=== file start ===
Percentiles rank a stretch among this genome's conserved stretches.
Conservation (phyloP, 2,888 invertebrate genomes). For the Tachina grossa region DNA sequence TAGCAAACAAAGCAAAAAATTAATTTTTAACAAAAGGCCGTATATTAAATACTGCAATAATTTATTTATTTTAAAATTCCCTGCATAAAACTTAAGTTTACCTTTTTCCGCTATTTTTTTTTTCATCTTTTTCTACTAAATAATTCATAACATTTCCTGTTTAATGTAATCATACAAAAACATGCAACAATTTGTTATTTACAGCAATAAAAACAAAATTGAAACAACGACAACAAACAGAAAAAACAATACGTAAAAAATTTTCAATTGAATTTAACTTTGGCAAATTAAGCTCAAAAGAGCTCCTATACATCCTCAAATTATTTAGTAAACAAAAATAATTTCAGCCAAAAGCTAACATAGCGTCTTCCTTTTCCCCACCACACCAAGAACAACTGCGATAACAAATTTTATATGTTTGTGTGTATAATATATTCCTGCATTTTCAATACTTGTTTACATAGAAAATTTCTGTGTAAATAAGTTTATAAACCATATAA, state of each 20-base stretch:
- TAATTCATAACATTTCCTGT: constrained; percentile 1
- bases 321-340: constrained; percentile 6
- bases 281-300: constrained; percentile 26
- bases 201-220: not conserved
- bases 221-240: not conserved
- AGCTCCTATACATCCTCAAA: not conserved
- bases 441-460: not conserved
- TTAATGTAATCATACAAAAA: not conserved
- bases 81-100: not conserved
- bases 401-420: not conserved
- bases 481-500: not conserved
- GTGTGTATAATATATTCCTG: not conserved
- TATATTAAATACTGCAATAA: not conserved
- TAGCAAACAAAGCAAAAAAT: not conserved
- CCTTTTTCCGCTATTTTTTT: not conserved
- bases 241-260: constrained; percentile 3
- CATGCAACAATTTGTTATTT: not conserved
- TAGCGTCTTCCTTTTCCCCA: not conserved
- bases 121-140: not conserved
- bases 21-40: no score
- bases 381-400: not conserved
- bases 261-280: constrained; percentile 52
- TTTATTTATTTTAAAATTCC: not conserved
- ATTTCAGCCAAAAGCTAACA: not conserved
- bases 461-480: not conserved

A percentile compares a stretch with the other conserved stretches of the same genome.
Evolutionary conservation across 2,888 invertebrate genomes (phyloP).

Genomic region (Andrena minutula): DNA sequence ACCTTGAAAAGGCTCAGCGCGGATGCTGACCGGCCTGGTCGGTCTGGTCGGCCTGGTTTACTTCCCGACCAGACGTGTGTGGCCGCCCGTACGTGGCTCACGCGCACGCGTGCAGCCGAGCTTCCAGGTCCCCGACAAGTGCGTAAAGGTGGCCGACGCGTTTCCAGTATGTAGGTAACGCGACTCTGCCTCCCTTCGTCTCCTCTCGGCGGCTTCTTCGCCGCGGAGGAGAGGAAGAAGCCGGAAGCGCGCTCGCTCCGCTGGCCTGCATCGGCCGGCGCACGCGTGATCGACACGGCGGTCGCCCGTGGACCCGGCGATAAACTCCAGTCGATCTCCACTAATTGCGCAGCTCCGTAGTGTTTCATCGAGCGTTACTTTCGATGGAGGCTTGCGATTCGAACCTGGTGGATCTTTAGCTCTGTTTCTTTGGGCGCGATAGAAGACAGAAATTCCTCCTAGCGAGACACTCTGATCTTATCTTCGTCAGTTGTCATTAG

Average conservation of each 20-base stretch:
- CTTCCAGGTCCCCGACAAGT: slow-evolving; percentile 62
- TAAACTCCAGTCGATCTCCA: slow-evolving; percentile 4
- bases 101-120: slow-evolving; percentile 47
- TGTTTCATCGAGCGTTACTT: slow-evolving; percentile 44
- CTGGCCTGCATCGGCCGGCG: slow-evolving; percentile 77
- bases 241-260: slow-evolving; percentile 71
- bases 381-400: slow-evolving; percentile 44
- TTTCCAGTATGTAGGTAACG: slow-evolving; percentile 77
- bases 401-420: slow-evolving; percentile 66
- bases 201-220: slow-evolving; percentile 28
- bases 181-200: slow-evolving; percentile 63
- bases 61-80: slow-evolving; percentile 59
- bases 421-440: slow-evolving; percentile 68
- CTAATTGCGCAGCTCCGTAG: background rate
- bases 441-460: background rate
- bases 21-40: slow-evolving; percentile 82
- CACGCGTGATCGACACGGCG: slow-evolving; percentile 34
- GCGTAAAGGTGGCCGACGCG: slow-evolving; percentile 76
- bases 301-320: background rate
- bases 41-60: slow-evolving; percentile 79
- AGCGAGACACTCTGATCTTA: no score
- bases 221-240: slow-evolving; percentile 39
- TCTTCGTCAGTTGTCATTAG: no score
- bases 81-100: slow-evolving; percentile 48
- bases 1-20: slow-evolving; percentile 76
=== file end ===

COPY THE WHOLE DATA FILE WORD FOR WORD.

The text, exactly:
Percentiles rank a stretch among this genome's conserved stretches.
Conservation (phyloP, 2,888 invertebrate genomes). For the Tachina grossa region DNA sequence TAGCAAACAAAGCAAAAAATTAATTTTTAACAAAAGGCCGTATATTAAATACTGCAATAATTTATTTATTTTAAAATTCCCTGCATAAAACTTAAGTTTACCTTTTTCCGCTATTTTTTTTTTCATCTTTTTCTACTAAATAATTCATAACATTTCCTGTTTAATGTAATCATACAAAAACATGCAACAATTTGTTATTTACAGCAATAAAAACAAAATTGAAACAACGACAACAAACAGAAAAAACAATACGTAAAAAATTTTCAATTGAATTTAACTTTGGCAAATTAAGCTCAAAAGAGCTCCTATACATCCTCAAATTATTTAGTAAACAAAAATAATTTCAGCCAAAAGCTAACATAGCGTCTTCCTTTTCCCCACCACACCAAGAACAACTGCGATAACAAATTTTATATGTTTGTGTGTATAATATATTCCTGCATTTTCAATACTTGTTTACATAGAAAATTTCTGTGTAAATAAGTTTATAAACCATATAA, state of each 20-base stretch:
- TAATTCATAACATTTCCTGT: constrained; percentile 1
- bases 321-340: constrained; percentile 6
- bases 281-300: constrained; percentile 26
- bases 201-220: not conserved
- bases 221-240: not conserved
- AGCTCCTATACATCCTCAAA: not conserved
- bases 441-460: not conserved
- TTAATGTAATCATACAAAAA: not conserved
- bases 81-100: not conserved
- bases 401-420: not conserved
- bases 481-500: not conserved
- GTGTGTATAATATATTCCTG: not conserved
- TATATTAAATACTGCAATAA: not conserved
- TAGCAAACAAAGCAAAAAAT: not conserved
- CCTTTTTCCGCTATTTTTTT: not conserved
- bases 241-260: constrained; percentile 3
- CATGCAACAATTTGTTATTT: not conserved
- TAGCGTCTTCCTTTTCCCCA: not conserved
- bases 121-140: not conserved
- bases 21-40: no score
- bases 381-400: not conserved
- bases 261-280: constrained; percentile 52
- TTTATTTATTTTAAAATTCC: not conserved
- ATTTCAGCCAAAAGCTAACA: not conserved
- bases 461-480: not conserved

A percentile compares a stretch with the other conserved stretches of the same genome.
Evolutionary conservation across 2,888 invertebrate genomes (phyloP).

Genomic region (Andrena minutula): DNA sequence ACCTTGAAAAGGCTCAGCGCGGATGCTGACCGGCCTGGTCGGTCTGGTCGGCCTGGTTTACTTCCCGACCAGACGTGTGTGGCCGCCCGTACGTGGCTCACGCGCACGCGTGCAGCCGAGCTTCCAGGTCCCCGACAAGTGCGTAAAGGTGGCCGACGCGTTTCCAGTATGTAGGTAACGCGACTCTGCCTCCCTTCGTCTCCTCTCGGCGGCTTCTTCGCCGCGGAGGAGAGGAAGAAGCCGGAAGCGCGCTCGCTCCGCTGGCCTGCATCGGCCGGCGCACGCGTGATCGACACGGCGGTCGCCCGTGGACCCGGCGATAAACTCCAGTCGATCTCCACTAATTGCGCAGCTCCGTAGTGTTTCATCGAGCGTTACTTTCGATGGAGGCTTGCGATTCGAACCTGGTGGATCTTTAGCTCTGTTTCTTTGGGCGCGATAGAAGACAGAAATTCCTCCTAGCGAGACACTCTGATCTTATCTTCGTCAGTTGTCATTAG

Average conservation of each 20-base stretch:
- CTTCCAGGTCCCCGACAAGT: slow-evolving; percentile 62
- TAAACTCCAGTCGATCTCCA: slow-evolving; percentile 4
- bases 101-120: slow-evolving; percentile 47
- TGTTTCATCGAGCGTTACTT: slow-evolving; percentile 44
- CTGGCCTGCATCGGCCGGCG: slow-evolving; percentile 77
- bases 241-260: slow-evolving; percentile 71
- bases 381-400: slow-evolving; percentile 44
- TTTCCAGTATGTAGGTAACG: slow-evolving; percentile 77
- bases 401-420: slow-evolving; percentile 66
- bases 201-220: slow-evolving; percentile 28
- bases 181-200: slow-evolving; percentile 63
- bases 61-80: slow-evolving; percentile 59
- bases 421-440: slow-evolving; percentile 68
- CTAATTGCGCAGCTCCGTAG: background rate
- bases 441-460: background rate
- bases 21-40: slow-evolving; percentile 82
- CACGCGTGATCGACACGGCG: slow-evolving; percentile 34
- GCGTAAAGGTGGCCGACGCG: slow-evolving; percentile 76
- bases 301-320: background rate
- bases 41-60: slow-evolving; percentile 79
- AGCGAGACACTCTGATCTTA: no score
- bases 221-240: slow-evolving; percentile 39
- TCTTCGTCAGTTGTCATTAG: no score
- bases 81-100: slow-evolving; percentile 48
- bases 1-20: slow-evolving; percentile 76